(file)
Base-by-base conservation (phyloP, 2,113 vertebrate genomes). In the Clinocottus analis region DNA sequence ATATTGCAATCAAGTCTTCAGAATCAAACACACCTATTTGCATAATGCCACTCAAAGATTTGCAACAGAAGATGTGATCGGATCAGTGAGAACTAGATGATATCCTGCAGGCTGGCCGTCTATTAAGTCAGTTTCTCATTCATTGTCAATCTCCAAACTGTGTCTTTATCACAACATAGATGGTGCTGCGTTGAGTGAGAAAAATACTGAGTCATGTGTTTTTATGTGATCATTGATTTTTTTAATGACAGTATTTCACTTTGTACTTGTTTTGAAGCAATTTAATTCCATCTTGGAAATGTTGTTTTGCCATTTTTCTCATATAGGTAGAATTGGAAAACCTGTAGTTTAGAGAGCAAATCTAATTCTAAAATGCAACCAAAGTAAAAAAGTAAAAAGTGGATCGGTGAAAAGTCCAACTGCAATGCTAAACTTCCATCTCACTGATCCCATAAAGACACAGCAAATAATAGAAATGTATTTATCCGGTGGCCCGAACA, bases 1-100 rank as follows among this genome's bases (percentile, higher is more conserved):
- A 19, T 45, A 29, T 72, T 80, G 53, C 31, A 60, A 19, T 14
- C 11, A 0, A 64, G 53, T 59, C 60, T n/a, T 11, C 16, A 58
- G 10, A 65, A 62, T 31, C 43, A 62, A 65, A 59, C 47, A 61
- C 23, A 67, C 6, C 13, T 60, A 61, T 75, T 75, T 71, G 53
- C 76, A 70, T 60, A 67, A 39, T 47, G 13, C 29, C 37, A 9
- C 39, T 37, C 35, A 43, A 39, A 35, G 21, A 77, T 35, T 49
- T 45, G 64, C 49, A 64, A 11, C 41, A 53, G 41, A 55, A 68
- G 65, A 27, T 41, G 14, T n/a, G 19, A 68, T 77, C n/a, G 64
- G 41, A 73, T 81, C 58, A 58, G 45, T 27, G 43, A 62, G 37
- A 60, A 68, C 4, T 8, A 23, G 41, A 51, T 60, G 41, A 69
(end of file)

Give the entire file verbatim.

Base-by-base conservation (phyloP, 2,113 vertebrate genomes). In the Clinocottus analis region DNA sequence ATATTGCAATCAAGTCTTCAGAATCAAACACACCTATTTGCATAATGCCACTCAAAGATTTGCAACAGAAGATGTGATCGGATCAGTGAGAACTAGATGATATCCTGCAGGCTGGCCGTCTATTAAGTCAGTTTCTCATTCATTGTCAATCTCCAAACTGTGTCTTTATCACAACATAGATGGTGCTGCGTTGAGTGAGAAAAATACTGAGTCATGTGTTTTTATGTGATCATTGATTTTTTTAATGACAGTATTTCACTTTGTACTTGTTTTGAAGCAATTTAATTCCATCTTGGAAATGTTGTTTTGCCATTTTTCTCATATAGGTAGAATTGGAAAACCTGTAGTTTAGAGAGCAAATCTAATTCTAAAATGCAACCAAAGTAAAAAAGTAAAAAGTGGATCGGTGAAAAGTCCAACTGCAATGCTAAACTTCCATCTCACTGATCCCATAAAGACACAGCAAATAATAGAAATGTATTTATCCGGTGGCCCGAACA, bases 1-100 rank as follows among this genome's bases (percentile, higher is more conserved):
- A 19, T 45, A 29, T 72, T 80, G 53, C 31, A 60, A 19, T 14
- C 11, A 0, A 64, G 53, T 59, C 60, T n/a, T 11, C 16, A 58
- G 10, A 65, A 62, T 31, C 43, A 62, A 65, A 59, C 47, A 61
- C 23, A 67, C 6, C 13, T 60, A 61, T 75, T 75, T 71, G 53
- C 76, A 70, T 60, A 67, A 39, T 47, G 13, C 29, C 37, A 9
- C 39, T 37, C 35, A 43, A 39, A 35, G 21, A 77, T 35, T 49
- T 45, G 64, C 49, A 64, A 11, C 41, A 53, G 41, A 55, A 68
- G 65, A 27, T 41, G 14, T n/a, G 19, A 68, T 77, C n/a, G 64
- G 41, A 73, T 81, C 58, A 58, G 45, T 27, G 43, A 62, G 37
- A 60, A 68, C 4, T 8, A 23, G 41, A 51, T 60, G 41, A 69